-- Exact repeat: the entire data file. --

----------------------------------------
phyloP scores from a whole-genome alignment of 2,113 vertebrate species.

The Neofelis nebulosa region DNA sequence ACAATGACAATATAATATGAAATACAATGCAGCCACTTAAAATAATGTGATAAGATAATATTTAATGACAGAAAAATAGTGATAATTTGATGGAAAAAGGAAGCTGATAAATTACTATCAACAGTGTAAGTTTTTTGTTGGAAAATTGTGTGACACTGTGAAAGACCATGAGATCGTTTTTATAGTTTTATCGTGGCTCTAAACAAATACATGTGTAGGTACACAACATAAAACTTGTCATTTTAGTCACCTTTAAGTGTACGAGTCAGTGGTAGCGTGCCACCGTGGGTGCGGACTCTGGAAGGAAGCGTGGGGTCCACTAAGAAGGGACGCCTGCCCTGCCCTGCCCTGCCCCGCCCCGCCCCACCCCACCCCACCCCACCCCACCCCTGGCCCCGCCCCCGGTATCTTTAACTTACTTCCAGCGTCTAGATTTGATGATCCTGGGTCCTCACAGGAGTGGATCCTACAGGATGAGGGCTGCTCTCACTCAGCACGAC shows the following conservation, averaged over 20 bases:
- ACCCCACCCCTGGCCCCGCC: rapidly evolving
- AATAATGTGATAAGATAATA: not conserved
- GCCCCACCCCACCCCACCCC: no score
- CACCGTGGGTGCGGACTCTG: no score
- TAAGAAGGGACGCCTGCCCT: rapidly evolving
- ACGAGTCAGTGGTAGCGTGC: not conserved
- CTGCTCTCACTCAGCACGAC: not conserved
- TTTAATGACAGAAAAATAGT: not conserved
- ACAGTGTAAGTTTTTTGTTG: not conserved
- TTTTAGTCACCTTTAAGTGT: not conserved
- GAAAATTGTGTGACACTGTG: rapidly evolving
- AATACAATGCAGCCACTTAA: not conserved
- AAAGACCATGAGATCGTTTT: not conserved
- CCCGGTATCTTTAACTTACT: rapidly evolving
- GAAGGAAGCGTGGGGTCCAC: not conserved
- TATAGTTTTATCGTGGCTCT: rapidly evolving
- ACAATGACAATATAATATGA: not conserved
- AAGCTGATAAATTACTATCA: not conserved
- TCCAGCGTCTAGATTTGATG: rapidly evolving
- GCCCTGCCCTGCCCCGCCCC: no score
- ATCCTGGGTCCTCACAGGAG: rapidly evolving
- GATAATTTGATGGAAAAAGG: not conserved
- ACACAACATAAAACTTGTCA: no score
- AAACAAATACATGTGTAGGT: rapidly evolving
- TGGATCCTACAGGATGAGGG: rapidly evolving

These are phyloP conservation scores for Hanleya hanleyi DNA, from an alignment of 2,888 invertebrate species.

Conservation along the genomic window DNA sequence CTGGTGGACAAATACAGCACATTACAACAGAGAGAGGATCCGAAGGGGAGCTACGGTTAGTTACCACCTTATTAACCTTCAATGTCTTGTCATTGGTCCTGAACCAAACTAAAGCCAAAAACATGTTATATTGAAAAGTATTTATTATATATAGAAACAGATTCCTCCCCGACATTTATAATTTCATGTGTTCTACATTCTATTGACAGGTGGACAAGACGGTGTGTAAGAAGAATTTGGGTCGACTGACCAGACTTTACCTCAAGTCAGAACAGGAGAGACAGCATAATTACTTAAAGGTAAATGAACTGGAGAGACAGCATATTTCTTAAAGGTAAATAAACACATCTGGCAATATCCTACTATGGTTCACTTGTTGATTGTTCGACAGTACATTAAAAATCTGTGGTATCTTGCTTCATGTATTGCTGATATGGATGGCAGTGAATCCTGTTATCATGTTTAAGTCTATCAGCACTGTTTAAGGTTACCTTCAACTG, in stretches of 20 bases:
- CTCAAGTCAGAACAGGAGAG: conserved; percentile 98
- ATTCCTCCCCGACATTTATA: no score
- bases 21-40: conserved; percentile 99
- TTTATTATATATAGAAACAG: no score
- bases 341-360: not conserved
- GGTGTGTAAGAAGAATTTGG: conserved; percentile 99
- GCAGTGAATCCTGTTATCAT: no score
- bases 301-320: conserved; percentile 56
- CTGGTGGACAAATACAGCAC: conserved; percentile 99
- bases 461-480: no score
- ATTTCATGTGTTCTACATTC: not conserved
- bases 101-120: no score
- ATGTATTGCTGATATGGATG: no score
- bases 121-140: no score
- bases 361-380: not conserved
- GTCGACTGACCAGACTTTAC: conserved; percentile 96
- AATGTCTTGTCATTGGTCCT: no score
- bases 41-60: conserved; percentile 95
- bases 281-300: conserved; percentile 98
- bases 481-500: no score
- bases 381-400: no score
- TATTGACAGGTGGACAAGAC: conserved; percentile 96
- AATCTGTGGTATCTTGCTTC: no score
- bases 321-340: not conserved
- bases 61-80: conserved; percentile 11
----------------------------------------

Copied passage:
phyloP scores from a whole-genome alignment of 2,113 vertebrate species.

The Neofelis nebulosa region DNA sequence ACAATGACAATATAATATGAAATACAATGCAGCCACTTAAAATAATGTGATAAGATAATATTTAATGACAGAAAAATAGTGATAATTTGATGGAAAAAGGAAGCTGATAAATTACTATCAACAGTGTAAGTTTTTTGTTGGAAAATTGTGTGACACTGTGAAAGACCATGAGATCGTTTTTATAGTTTTATCGTGGCTCTAAACAAATACATGTGTAGGTACACAACATAAAACTTGTCATTTTAGTCACCTTTAAGTGTACGAGTCAGTGGTAGCGTGCCACCGTGGGTGCGGACTCTGGAAGGAAGCGTGGGGTCCACTAAGAAGGGACGCCTGCCCTGCCCTGCCCTGCCCCGCCCCGCCCCACCCCACCCCACCCCACCCCACCCCTGGCCCCGCCCCCGGTATCTTTAACTTACTTCCAGCGTCTAGATTTGATGATCCTGGGTCCTCACAGGAGTGGATCCTACAGGATGAGGGCTGCTCTCACTCAGCACGAC shows the following conservation, averaged over 20 bases:
- ACCCCACCCCTGGCCCCGCC: rapidly evolving
- AATAATGTGATAAGATAATA: not conserved
- GCCCCACCCCACCCCACCCC: no score
- CACCGTGGGTGCGGACTCTG: no score
- TAAGAAGGGACGCCTGCCCT: rapidly evolving
- ACGAGTCAGTGGTAGCGTGC: not conserved
- CTGCTCTCACTCAGCACGAC: not conserved
- TTTAATGACAGAAAAATAGT: not conserved
- ACAGTGTAAGTTTTTTGTTG: not conserved
- TTTTAGTCACCTTTAAGTGT: not conserved
- GAAAATTGTGTGACACTGTG: rapidly evolving
- AATACAATGCAGCCACTTAA: not conserved
- AAAGACCATGAGATCGTTTT: not conserved
- CCCGGTATCTTTAACTTACT: rapidly evolving
- GAAGGAAGCGTGGGGTCCAC: not conserved
- TATAGTTTTATCGTGGCTCT: rapidly evolving
- ACAATGACAATATAATATGA: not conserved
- AAGCTGATAAATTACTATCA: not conserved
- TCCAGCGTCTAGATTTGATG: rapidly evolving
- GCCCTGCCCTGCCCCGCCCC: no score
- ATCCTGGGTCCTCACAGGAG: rapidly evolving
- GATAATTTGATGGAAAAAGG: not conserved
- ACACAACATAAAACTTGTCA: no score
- AAACAAATACATGTGTAGGT: rapidly evolving
- TGGATCCTACAGGATGAGGG: rapidly evolving

These are phyloP conservation scores for Hanleya hanleyi DNA, from an alignment of 2,888 invertebrate species.

Conservation along the genomic window DNA sequence CTGGTGGACAAATACAGCACATTACAACAGAGAGAGGATCCGAAGGGGAGCTACGGTTAGTTACCACCTTATTAACCTTCAATGTCTTGTCATTGGTCCTGAACCAAACTAAAGCCAAAAACATGTTATATTGAAAAGTATTTATTATATATAGAAACAGATTCCTCCCCGACATTTATAATTTCATGTGTTCTACATTCTATTGACAGGTGGACAAGACGGTGTGTAAGAAGAATTTGGGTCGACTGACCAGACTTTACCTCAAGTCAGAACAGGAGAGACAGCATAATTACTTAAAGGTAAATGAACTGGAGAGACAGCATATTTCTTAAAGGTAAATAAACACATCTGGCAATATCCTACTATGGTTCACTTGTTGATTGTTCGACAGTACATTAAAAATCTGTGGTATCTTGCTTCATGTATTGCTGATATGGATGGCAGTGAATCCTGTTATCATGTTTAAGTCTATCAGCACTGTTTAAGGTTACCTTCAACTG, in stretches of 20 bases:
- CTCAAGTCAGAACAGGAGAG: conserved; percentile 98
- ATTCCTCCCCGACATTTATA: no score
- bases 21-40: conserved; percentile 99
- TTTATTATATATAGAAACAG: no score
- bases 341-360: not conserved
- GGTGTGTAAGAAGAATTTGG: conserved; percentile 99
- GCAGTGAATCCTGTTATCAT: no score
- bases 301-320: conserved; percentile 56
- CTGGTGGACAAATACAGCAC: conserved; percentile 99
- bases 461-480: no score
- ATTTCATGTGTTCTACATTC: not conserved
- bases 101-120: no score
- ATGTATTGCTGATATGGATG: no score
- bases 121-140: no score
- bases 361-380: not conserved
- GTCGACTGACCAGACTTTAC: conserved; percentile 96
- AATGTCTTGTCATTGGTCCT: no score
- bases 41-60: conserved; percentile 95
- bases 281-300: conserved; percentile 98
- bases 481-500: no score
- bases 381-400: no score
- TATTGACAGGTGGACAAGAC: conserved; percentile 96
- AATCTGTGGTATCTTGCTTC: no score
- bases 321-340: not conserved
- bases 61-80: conserved; percentile 11